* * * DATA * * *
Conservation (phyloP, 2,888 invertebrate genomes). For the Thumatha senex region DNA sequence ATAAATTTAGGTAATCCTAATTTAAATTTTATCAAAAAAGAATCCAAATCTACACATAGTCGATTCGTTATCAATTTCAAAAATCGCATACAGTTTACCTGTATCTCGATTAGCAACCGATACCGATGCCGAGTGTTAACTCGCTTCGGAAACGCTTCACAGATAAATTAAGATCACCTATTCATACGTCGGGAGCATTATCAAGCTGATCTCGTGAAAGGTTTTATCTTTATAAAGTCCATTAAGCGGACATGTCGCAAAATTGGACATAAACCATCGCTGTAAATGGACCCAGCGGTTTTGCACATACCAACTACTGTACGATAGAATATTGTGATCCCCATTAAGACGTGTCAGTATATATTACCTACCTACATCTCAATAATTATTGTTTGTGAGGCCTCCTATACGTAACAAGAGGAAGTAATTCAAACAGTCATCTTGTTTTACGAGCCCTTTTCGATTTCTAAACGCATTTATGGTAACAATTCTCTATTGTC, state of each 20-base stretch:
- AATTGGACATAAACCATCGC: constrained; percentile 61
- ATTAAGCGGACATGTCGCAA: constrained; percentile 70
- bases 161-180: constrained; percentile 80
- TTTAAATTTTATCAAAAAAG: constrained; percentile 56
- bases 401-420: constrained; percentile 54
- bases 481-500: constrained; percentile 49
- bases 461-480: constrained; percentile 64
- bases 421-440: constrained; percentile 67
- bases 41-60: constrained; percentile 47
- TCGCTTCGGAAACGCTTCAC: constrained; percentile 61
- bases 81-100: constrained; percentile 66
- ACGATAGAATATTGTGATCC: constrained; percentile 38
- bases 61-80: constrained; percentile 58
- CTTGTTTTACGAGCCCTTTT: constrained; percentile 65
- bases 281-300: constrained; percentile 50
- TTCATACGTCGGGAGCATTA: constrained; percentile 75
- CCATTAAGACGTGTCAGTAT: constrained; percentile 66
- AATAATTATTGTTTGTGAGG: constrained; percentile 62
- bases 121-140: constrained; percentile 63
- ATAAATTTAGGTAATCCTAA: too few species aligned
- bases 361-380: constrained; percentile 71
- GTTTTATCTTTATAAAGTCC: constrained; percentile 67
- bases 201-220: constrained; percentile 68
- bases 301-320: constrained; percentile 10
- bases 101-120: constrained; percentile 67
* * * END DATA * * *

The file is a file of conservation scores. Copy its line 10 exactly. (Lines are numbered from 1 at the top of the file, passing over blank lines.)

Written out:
- bases 41-60: constrained; percentile 47